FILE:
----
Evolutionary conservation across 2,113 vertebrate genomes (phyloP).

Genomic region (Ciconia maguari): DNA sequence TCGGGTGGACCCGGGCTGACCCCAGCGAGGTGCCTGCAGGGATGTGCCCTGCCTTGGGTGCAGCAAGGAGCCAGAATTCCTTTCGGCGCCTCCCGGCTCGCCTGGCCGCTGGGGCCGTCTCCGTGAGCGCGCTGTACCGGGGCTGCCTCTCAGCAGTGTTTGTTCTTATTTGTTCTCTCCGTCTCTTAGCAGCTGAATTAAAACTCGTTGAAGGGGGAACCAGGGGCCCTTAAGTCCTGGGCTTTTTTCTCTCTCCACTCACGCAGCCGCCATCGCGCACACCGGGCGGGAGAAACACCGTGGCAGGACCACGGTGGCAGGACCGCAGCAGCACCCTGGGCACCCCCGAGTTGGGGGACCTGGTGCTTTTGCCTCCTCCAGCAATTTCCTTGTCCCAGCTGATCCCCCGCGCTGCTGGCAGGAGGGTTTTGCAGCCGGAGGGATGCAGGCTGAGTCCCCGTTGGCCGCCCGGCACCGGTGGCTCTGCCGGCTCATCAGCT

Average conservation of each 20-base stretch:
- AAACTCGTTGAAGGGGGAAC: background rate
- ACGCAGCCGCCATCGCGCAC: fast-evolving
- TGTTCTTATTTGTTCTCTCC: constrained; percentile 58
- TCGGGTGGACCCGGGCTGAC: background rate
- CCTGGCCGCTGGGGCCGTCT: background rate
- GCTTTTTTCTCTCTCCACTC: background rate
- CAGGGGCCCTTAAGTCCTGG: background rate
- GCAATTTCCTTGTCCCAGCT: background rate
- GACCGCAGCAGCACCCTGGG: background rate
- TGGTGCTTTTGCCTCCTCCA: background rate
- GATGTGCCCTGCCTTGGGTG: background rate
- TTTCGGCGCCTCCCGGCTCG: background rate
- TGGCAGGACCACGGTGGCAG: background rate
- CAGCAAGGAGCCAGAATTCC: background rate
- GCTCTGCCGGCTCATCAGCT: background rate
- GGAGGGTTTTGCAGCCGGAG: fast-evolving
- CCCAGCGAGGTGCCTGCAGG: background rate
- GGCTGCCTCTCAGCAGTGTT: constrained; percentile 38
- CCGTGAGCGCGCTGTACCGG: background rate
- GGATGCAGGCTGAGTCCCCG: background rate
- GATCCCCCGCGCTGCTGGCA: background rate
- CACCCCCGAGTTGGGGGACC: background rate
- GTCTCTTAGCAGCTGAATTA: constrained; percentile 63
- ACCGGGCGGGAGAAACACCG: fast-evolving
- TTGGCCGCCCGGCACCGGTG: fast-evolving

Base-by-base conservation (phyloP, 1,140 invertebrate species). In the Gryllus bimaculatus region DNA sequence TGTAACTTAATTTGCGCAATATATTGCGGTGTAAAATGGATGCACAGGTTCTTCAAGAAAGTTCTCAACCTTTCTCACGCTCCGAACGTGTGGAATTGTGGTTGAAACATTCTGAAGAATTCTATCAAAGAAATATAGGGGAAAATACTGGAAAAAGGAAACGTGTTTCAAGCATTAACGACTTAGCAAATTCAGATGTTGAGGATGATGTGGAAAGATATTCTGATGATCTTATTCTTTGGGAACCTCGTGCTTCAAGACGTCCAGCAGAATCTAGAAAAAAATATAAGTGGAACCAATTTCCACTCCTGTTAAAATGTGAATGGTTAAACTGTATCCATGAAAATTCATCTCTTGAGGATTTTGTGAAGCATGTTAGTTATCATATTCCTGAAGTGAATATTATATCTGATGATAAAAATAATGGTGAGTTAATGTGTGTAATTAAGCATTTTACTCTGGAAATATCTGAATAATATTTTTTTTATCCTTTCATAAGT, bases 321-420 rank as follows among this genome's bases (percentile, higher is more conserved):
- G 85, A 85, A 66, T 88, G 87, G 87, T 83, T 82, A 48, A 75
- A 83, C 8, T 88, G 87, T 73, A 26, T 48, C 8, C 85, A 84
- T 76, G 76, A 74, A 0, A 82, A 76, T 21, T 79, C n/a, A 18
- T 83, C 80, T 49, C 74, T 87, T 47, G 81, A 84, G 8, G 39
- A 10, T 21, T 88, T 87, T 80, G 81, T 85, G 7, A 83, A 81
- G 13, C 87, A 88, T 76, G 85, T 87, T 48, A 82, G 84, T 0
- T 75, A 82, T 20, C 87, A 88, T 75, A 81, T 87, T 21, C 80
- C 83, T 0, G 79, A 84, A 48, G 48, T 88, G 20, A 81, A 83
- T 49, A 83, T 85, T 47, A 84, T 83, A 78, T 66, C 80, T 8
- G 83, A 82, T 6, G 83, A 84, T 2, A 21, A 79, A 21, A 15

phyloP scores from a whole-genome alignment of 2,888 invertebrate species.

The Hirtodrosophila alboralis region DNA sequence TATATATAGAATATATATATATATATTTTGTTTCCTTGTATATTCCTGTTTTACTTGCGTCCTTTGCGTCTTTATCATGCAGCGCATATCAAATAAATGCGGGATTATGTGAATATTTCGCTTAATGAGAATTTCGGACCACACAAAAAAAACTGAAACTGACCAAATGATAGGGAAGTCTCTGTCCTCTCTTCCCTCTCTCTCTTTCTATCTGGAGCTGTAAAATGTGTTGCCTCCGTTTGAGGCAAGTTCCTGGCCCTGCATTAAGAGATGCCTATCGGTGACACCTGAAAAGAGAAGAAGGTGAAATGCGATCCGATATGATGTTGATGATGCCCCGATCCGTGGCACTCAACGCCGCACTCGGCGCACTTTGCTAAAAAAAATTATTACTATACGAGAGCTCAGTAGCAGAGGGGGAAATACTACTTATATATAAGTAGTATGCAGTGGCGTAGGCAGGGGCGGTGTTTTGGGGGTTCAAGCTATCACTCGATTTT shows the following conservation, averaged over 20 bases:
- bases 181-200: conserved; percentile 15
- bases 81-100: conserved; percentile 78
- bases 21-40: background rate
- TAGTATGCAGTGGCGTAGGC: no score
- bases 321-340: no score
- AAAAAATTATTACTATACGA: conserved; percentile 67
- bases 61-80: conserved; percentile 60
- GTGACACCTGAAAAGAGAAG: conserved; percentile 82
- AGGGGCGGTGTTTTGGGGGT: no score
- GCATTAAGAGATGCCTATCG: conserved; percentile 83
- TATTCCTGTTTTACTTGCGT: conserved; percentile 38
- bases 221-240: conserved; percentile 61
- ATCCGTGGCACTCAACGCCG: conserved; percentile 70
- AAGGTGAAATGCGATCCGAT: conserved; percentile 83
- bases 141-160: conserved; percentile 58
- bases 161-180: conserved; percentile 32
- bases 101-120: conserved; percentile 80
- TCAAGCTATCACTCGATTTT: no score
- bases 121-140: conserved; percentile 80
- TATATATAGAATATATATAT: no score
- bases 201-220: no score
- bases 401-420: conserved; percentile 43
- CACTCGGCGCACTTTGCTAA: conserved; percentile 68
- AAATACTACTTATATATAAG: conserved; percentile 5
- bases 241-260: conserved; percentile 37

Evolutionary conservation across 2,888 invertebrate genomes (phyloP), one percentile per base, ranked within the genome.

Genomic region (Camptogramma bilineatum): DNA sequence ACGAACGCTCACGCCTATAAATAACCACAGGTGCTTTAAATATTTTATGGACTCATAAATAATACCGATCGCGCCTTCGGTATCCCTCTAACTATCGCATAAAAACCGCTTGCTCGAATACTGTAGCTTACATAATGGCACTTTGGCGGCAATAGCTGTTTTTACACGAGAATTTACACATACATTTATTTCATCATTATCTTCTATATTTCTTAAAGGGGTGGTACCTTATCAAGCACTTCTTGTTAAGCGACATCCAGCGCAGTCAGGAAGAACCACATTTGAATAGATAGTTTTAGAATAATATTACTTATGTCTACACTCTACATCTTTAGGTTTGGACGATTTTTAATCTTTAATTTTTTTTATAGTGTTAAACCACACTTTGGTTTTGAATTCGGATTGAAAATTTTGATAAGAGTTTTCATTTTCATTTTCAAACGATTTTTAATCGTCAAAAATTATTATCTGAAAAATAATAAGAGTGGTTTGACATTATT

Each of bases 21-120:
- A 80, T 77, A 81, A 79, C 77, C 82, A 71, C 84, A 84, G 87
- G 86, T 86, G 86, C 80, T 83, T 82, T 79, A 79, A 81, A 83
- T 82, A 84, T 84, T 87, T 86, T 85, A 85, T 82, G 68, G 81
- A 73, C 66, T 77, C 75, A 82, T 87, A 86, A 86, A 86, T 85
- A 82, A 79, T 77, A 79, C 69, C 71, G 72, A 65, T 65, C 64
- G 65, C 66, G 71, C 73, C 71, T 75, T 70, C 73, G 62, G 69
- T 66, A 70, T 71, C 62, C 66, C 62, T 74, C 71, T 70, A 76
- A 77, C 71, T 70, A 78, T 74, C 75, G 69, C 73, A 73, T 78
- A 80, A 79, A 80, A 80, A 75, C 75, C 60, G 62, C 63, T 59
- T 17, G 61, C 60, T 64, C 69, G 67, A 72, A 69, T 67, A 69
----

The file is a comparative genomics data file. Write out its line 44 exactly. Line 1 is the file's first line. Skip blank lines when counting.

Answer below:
- bases 21-40: background rate